Responding to the Secretary’s query about possibilities for the success of the Kuwait mediation effort,2 the King said that he, just as the Secretary, had had hopes regarding the Jidda Agreement but that this was the third agreement on which Nasser had reneged. He attributed this to Nasser’s fluctuating psychology which led him at times to be conciliatory (as when he went to Jidda) and a few days later to change to a mood of personal recalcitrance. With appropriate good will, a negotiated solution is always possible, but if that solution is to reflect solely Nasser’s desires, then it is not possible. The King emphasized that the Kuwait proposals were clearly only Egyptian proposals, as shown by the timing of their presentation to him. He listed them as: 1) formation of a transitional government on a 50-50 basis; 2) that government to request withdrawal of U.A.R. troops (to be guaranteed by Nasser), withdrawal of the Hamid al-Din (to be guaranteed by Saudi Arabia); and a symbolic presence of up to 100 troops from each of several Arab countries to assist with the plebiscite. The King said he had problems with this, among them being that his agreement to this general proposal would displace the specific U.A.R.-Saudi accord reached in the Jidda Agreement, and instead would involve some type of projected accord between each country and the transitional government. The stipulation concerning the Hamid al-Din was difficult. As previously agreed, he would fully support requests by a transitional government, after withdrawal of Egyptian forces, for exclusion of any person or group. Additionally, the Hamid al-Din do not take orders from him and were not necessarily always amenable to his proposals. [Page 764] If the Hamid al-Din decided to remain, despite implementation of the Kuwait proposals, it was conceivable that the Saudis, as a party to those proposals, would have to send troops against the ex-royal family. The Jidda Agreement continued to be the basis for the Saudi position. In this they had agreed that the transitional government would be the sole authority in the country, absorbing both republicans and royalists. Basically the Kuwait—which should be considered Egyptian—proposals are all contained in the Jidda Agreement. The new suggestions are just a smokescreen. Concerning troop withdrawal, the Jidda Agreement had no ambiguities: Egyptian troops were to begin withdrawal on the date of the Haradh Conference and to complete it within 10 months.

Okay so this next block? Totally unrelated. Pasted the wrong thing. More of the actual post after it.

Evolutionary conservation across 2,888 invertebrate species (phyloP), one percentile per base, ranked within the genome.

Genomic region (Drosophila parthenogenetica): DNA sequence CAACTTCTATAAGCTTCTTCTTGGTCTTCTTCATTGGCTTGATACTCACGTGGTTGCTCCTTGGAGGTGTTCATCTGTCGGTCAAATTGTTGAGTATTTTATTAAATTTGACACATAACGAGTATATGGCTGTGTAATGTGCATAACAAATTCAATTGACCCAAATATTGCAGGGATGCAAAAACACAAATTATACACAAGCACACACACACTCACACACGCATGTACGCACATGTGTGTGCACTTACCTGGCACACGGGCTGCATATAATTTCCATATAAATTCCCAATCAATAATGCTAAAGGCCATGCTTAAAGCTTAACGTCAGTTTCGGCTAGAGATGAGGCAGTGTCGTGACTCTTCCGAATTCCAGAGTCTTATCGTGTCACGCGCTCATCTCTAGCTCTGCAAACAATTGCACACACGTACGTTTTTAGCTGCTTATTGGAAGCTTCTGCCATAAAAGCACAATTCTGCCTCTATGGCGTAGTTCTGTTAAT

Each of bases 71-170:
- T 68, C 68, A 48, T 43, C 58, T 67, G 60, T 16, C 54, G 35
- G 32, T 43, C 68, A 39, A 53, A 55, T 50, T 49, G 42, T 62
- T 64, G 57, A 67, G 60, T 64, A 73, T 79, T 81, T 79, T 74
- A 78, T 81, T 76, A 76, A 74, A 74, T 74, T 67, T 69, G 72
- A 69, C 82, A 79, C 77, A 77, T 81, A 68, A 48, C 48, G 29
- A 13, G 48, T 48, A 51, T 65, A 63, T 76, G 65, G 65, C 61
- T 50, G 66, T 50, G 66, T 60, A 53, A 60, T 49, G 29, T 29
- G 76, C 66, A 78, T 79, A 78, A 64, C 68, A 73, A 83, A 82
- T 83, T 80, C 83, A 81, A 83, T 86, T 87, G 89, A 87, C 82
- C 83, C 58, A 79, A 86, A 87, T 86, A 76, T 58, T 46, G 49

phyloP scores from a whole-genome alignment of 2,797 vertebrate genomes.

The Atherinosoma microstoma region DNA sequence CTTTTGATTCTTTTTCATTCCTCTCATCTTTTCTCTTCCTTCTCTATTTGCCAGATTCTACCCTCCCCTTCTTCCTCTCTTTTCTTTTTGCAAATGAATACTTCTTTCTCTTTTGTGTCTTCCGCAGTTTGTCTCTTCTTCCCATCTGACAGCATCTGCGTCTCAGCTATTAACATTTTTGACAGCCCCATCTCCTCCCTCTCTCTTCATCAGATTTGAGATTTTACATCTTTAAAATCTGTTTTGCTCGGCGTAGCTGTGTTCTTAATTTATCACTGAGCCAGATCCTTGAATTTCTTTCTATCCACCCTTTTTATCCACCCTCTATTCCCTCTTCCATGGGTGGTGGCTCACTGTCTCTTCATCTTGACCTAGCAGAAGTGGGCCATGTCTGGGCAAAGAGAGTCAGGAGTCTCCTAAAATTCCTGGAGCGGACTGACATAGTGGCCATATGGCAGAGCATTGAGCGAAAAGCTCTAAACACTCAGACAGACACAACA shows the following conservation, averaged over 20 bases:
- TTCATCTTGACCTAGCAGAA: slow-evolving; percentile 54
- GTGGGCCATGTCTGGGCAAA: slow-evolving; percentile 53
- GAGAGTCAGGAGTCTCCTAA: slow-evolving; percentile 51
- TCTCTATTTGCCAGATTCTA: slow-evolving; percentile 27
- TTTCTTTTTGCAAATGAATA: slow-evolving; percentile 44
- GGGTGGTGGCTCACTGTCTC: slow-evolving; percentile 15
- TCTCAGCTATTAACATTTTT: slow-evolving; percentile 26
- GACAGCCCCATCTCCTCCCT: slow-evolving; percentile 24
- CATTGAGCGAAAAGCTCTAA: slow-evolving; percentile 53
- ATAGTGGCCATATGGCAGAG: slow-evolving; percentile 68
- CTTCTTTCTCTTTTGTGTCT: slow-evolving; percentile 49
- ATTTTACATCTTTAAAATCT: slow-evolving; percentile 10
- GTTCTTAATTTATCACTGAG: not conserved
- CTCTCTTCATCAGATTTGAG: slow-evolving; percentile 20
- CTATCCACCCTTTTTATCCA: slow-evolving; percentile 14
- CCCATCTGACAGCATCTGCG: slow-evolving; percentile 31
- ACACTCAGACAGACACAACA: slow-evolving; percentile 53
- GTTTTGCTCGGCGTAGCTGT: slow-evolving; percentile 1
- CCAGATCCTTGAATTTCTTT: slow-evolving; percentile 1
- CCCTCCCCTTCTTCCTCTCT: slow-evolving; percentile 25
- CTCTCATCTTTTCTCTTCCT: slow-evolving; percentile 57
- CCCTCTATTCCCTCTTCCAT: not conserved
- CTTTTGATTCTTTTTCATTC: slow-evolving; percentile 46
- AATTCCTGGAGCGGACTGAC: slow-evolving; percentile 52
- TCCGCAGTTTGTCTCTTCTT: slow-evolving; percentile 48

The King sent for a copy of the letter containing the actual Saudi responses to the Kuwait proposal. These were: 1) adherence to the Jidda Agreement in letter and spirit; 2) adherence to the text of the Agreement, noting particularly that the first four articles discuss the desire for a solution in accordance with the desires of the Yemeni people and therefore provide for a transitional government, and that both the U.A.R. and Saudis are committed to assist this government; 3) the solution should involve (a) renewed Haradh Conference; (b) the name “state of Yemen”; (c) the government during the transitional period to be formed on a 50-50 royalist-republican basis (as was the clearly implied intent of the Jidda Agreement, reflected in the proposed proportion of representation at the Haradh Conference); (d) members of the transitional government to be appointed by the Haradh Conference; (e) both republicans and royalists to support the transitional government and not disturb the peace during the transitional period; (f) both the U.A.R. and Saudi Arabia agree to support implementation of the transitional government’s decisions; (g) Egyptian troops to be withdrawn in a time period to be established, but not to exceed 5 to 6 months; (h) the Saudis to refrain from giving military aid to the royalists; (i) the transitional government to have the right to expel any person or group considered a threat to the people or whose presence would exert undue influence on the plebiscite; (j) symbolic forces of not more than 100 to be requested from Kuwait, Sudan, Libya, and Morocco to assist in supervision of the plebiscite.